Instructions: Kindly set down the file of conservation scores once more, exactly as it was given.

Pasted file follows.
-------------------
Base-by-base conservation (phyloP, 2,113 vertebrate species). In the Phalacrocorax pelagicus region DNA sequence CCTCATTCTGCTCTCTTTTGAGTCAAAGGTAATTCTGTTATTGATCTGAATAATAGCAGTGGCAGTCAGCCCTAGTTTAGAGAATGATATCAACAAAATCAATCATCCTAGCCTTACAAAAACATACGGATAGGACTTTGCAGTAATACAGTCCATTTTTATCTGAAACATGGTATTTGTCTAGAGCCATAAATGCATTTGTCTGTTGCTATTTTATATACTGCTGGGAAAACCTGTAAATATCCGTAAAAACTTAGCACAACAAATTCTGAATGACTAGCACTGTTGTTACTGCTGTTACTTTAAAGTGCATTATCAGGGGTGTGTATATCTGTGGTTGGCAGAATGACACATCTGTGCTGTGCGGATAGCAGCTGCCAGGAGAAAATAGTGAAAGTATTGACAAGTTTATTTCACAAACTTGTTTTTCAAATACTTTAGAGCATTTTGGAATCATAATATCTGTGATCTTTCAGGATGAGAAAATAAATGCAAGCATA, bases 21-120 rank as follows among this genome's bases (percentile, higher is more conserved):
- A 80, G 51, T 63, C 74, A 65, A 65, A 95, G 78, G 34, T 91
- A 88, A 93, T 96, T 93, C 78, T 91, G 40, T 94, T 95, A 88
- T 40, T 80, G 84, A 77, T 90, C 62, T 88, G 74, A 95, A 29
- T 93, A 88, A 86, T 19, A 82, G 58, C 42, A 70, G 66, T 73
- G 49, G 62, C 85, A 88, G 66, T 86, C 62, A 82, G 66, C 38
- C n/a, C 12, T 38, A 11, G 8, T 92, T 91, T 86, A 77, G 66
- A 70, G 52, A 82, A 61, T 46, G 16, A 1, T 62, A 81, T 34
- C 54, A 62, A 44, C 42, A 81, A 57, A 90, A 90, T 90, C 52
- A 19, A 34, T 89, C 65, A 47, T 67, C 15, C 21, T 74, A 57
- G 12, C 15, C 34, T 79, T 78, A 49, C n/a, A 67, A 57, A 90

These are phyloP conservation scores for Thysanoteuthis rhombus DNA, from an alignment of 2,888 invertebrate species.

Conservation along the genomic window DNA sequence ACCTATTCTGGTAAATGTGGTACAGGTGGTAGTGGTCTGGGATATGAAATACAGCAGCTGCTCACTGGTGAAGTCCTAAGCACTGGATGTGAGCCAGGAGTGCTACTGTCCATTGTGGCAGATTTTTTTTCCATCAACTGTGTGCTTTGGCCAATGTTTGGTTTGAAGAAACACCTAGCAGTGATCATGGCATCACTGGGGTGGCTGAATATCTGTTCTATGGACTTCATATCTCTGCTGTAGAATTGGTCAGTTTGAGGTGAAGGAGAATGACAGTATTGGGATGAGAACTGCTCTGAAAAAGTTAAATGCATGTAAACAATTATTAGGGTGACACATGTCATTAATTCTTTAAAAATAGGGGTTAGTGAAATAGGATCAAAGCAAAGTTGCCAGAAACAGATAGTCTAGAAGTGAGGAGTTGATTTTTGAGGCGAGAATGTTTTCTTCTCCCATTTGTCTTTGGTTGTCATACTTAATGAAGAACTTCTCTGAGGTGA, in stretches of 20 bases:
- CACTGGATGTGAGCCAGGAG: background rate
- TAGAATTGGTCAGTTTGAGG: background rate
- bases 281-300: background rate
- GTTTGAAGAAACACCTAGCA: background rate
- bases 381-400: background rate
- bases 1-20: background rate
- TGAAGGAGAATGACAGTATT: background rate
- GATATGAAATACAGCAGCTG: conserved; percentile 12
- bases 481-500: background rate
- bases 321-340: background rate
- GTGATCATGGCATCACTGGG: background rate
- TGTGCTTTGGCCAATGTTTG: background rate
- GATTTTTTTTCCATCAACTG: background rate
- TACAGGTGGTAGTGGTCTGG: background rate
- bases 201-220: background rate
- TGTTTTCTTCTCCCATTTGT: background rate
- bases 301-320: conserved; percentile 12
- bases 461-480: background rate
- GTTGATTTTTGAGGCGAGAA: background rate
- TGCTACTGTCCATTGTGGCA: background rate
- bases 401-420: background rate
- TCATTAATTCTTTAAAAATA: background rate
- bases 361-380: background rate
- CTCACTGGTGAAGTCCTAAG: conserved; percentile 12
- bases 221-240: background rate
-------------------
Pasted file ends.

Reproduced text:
Base-by-base conservation (phyloP, 2,113 vertebrate species). In the Phalacrocorax pelagicus region DNA sequence CCTCATTCTGCTCTCTTTTGAGTCAAAGGTAATTCTGTTATTGATCTGAATAATAGCAGTGGCAGTCAGCCCTAGTTTAGAGAATGATATCAACAAAATCAATCATCCTAGCCTTACAAAAACATACGGATAGGACTTTGCAGTAATACAGTCCATTTTTATCTGAAACATGGTATTTGTCTAGAGCCATAAATGCATTTGTCTGTTGCTATTTTATATACTGCTGGGAAAACCTGTAAATATCCGTAAAAACTTAGCACAACAAATTCTGAATGACTAGCACTGTTGTTACTGCTGTTACTTTAAAGTGCATTATCAGGGGTGTGTATATCTGTGGTTGGCAGAATGACACATCTGTGCTGTGCGGATAGCAGCTGCCAGGAGAAAATAGTGAAAGTATTGACAAGTTTATTTCACAAACTTGTTTTTCAAATACTTTAGAGCATTTTGGAATCATAATATCTGTGATCTTTCAGGATGAGAAAATAAATGCAAGCATA, bases 21-120 rank as follows among this genome's bases (percentile, higher is more conserved):
- A 80, G 51, T 63, C 74, A 65, A 65, A 95, G 78, G 34, T 91
- A 88, A 93, T 96, T 93, C 78, T 91, G 40, T 94, T 95, A 88
- T 40, T 80, G 84, A 77, T 90, C 62, T 88, G 74, A 95, A 29
- T 93, A 88, A 86, T 19, A 82, G 58, C 42, A 70, G 66, T 73
- G 49, G 62, C 85, A 88, G 66, T 86, C 62, A 82, G 66, C 38
- C n/a, C 12, T 38, A 11, G 8, T 92, T 91, T 86, A 77, G 66
- A 70, G 52, A 82, A 61, T 46, G 16, A 1, T 62, A 81, T 34
- C 54, A 62, A 44, C 42, A 81, A 57, A 90, A 90, T 90, C 52
- A 19, A 34, T 89, C 65, A 47, T 67, C 15, C 21, T 74, A 57
- G 12, C 15, C 34, T 79, T 78, A 49, C n/a, A 67, A 57, A 90

These are phyloP conservation scores for Thysanoteuthis rhombus DNA, from an alignment of 2,888 invertebrate species.

Conservation along the genomic window DNA sequence ACCTATTCTGGTAAATGTGGTACAGGTGGTAGTGGTCTGGGATATGAAATACAGCAGCTGCTCACTGGTGAAGTCCTAAGCACTGGATGTGAGCCAGGAGTGCTACTGTCCATTGTGGCAGATTTTTTTTCCATCAACTGTGTGCTTTGGCCAATGTTTGGTTTGAAGAAACACCTAGCAGTGATCATGGCATCACTGGGGTGGCTGAATATCTGTTCTATGGACTTCATATCTCTGCTGTAGAATTGGTCAGTTTGAGGTGAAGGAGAATGACAGTATTGGGATGAGAACTGCTCTGAAAAAGTTAAATGCATGTAAACAATTATTAGGGTGACACATGTCATTAATTCTTTAAAAATAGGGGTTAGTGAAATAGGATCAAAGCAAAGTTGCCAGAAACAGATAGTCTAGAAGTGAGGAGTTGATTTTTGAGGCGAGAATGTTTTCTTCTCCCATTTGTCTTTGGTTGTCATACTTAATGAAGAACTTCTCTGAGGTGA, in stretches of 20 bases:
- CACTGGATGTGAGCCAGGAG: background rate
- TAGAATTGGTCAGTTTGAGG: background rate
- bases 281-300: background rate
- GTTTGAAGAAACACCTAGCA: background rate
- bases 381-400: background rate
- bases 1-20: background rate
- TGAAGGAGAATGACAGTATT: background rate
- GATATGAAATACAGCAGCTG: conserved; percentile 12
- bases 481-500: background rate
- bases 321-340: background rate
- GTGATCATGGCATCACTGGG: background rate
- TGTGCTTTGGCCAATGTTTG: background rate
- GATTTTTTTTCCATCAACTG: background rate
- TACAGGTGGTAGTGGTCTGG: background rate
- bases 201-220: background rate
- TGTTTTCTTCTCCCATTTGT: background rate
- bases 301-320: conserved; percentile 12
- bases 461-480: background rate
- GTTGATTTTTGAGGCGAGAA: background rate
- TGCTACTGTCCATTGTGGCA: background rate
- bases 401-420: background rate
- TCATTAATTCTTTAAAAATA: background rate
- bases 361-380: background rate
- CTCACTGGTGAAGTCCTAAG: conserved; percentile 12
- bases 221-240: background rate